Trump and Obama make final push ahead of mid-term elections
Republican Donald Trump and Democrat Barack Obama are trying to whip up turnout in the last 48 hours of a mid-term election campaign.
Polls show dozens of U.S. congressional and gubernatorial races as too close to call.
The current and former presidents are still the most popular figures in their respective parties and their appearances are designed to stoke enthusiasm among core supporters in the late stages of a midterm congressional election widely seen as a referendum on Trump's first two years in the White House.
Opinion polls and election forecasters have made Democrats favorites on Tuesday to pick up the 23 seats they need to capture a majority in the U.S. House of Representatives, which would enable them to stymie Trump's legislative agenda and investigate his administration.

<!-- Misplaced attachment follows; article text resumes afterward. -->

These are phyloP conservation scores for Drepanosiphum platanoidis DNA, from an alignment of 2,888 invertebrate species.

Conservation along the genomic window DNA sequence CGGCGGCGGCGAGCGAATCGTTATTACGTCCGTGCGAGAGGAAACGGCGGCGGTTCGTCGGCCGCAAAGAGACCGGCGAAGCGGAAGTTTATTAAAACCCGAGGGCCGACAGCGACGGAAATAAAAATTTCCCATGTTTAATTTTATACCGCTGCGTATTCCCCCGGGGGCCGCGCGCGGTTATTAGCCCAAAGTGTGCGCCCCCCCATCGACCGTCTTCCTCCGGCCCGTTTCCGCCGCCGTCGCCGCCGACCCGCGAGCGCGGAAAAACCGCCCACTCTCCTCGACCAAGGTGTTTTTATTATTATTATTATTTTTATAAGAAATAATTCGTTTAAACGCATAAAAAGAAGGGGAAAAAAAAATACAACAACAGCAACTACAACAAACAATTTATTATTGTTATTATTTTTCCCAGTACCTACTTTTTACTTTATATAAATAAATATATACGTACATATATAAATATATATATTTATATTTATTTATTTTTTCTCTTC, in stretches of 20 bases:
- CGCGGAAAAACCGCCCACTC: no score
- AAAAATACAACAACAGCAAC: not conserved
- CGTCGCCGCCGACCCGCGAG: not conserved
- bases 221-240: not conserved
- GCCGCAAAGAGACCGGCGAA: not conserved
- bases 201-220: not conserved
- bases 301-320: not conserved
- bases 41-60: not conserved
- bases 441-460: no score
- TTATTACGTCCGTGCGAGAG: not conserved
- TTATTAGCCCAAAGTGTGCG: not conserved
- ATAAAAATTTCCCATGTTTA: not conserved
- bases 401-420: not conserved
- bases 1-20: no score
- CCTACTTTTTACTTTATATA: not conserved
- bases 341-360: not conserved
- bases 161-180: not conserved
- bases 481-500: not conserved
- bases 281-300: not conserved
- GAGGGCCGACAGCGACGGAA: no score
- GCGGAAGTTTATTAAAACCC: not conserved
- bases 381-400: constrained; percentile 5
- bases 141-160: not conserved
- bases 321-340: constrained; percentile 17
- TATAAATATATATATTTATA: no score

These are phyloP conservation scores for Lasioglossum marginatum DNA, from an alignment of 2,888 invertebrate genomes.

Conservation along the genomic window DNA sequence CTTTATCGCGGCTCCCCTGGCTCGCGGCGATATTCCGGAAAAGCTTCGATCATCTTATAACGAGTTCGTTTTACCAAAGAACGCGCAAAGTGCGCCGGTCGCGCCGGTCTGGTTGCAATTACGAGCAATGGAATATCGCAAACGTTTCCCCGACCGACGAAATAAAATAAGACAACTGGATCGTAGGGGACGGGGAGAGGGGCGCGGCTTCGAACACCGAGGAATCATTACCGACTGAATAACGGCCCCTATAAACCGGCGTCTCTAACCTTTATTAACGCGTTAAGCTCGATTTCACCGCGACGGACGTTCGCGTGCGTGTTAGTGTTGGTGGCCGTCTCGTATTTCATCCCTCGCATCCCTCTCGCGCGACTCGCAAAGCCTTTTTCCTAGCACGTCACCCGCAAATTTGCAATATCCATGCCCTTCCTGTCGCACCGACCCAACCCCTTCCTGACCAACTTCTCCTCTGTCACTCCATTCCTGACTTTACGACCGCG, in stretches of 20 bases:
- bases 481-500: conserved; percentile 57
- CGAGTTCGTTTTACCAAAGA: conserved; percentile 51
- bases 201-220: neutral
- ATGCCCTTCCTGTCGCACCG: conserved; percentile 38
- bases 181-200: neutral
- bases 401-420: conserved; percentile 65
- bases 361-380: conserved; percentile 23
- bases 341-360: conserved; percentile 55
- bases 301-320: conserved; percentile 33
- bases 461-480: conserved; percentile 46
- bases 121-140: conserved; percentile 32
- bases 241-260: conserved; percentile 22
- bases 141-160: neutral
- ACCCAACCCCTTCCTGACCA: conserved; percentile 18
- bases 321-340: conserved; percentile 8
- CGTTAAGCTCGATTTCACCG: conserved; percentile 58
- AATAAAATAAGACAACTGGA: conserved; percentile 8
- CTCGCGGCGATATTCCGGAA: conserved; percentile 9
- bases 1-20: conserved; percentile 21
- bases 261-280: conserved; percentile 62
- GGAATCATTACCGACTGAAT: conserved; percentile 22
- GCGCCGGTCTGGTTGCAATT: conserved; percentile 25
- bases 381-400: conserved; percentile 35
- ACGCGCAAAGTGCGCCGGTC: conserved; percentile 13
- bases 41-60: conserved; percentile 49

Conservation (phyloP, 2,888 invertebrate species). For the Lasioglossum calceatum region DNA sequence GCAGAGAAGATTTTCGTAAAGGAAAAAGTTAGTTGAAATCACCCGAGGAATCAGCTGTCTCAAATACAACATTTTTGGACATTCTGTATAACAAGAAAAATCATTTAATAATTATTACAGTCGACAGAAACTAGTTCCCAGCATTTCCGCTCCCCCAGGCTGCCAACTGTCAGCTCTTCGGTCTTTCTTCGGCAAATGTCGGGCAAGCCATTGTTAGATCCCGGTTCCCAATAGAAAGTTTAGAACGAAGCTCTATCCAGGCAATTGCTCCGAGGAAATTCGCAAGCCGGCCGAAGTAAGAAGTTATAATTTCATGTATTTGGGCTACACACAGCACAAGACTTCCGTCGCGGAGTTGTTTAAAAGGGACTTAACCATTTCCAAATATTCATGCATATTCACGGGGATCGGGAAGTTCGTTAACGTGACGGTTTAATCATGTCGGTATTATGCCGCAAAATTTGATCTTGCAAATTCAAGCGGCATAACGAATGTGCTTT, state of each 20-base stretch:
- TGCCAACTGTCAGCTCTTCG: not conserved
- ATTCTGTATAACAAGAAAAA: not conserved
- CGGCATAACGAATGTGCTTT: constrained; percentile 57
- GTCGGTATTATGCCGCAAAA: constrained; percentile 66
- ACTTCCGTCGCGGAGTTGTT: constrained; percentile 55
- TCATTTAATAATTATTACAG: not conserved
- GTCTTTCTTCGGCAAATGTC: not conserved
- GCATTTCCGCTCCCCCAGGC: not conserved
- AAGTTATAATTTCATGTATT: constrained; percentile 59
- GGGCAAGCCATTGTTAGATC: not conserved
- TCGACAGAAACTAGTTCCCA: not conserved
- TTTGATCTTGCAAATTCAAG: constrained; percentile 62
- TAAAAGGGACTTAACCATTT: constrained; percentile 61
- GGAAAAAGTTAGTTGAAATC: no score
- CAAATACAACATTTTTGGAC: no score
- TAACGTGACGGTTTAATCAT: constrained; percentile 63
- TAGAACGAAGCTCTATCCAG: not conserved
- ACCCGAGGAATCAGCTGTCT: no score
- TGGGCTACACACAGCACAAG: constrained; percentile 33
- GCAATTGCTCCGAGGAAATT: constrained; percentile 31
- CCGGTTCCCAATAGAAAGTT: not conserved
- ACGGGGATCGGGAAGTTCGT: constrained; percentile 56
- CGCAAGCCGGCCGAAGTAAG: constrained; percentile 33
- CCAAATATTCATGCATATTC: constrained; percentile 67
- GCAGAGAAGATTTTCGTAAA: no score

Republicans are favored to retain their slight majority in the U.S. Senate, currently at two seats, which would let them retain the power to approve U.S. Supreme Court and other judicial nominations on straight party-line votes.
In the midst of a six-day national blitz of rallies ahead of Tuesday's election, Trump will appear in Georgia, home to one of the hottest governor's races in the country, and Tennessee, which hosts a vital U.S. Senate race.
In the final stages of the campaign, Trump has ramped up his hard-line rhetoric on immigration and cultural issues including warnings about a caravan of migrants headed to the border with Mexico and of liberal "mobs."
Ronna McDaniel, head of the Republican National Committee, said the media has chosen to focus on Trump's immigration rhetoric even though he also has talked about economic and job gains under his presidency.
The Labour Department on Friday reported sharply better-than-expected job creation in October, with the unemployment rate steady at a 49-year low of 3.7 percent and wages notching their best annual gain in almost a decade.Published: by Radio NewsHub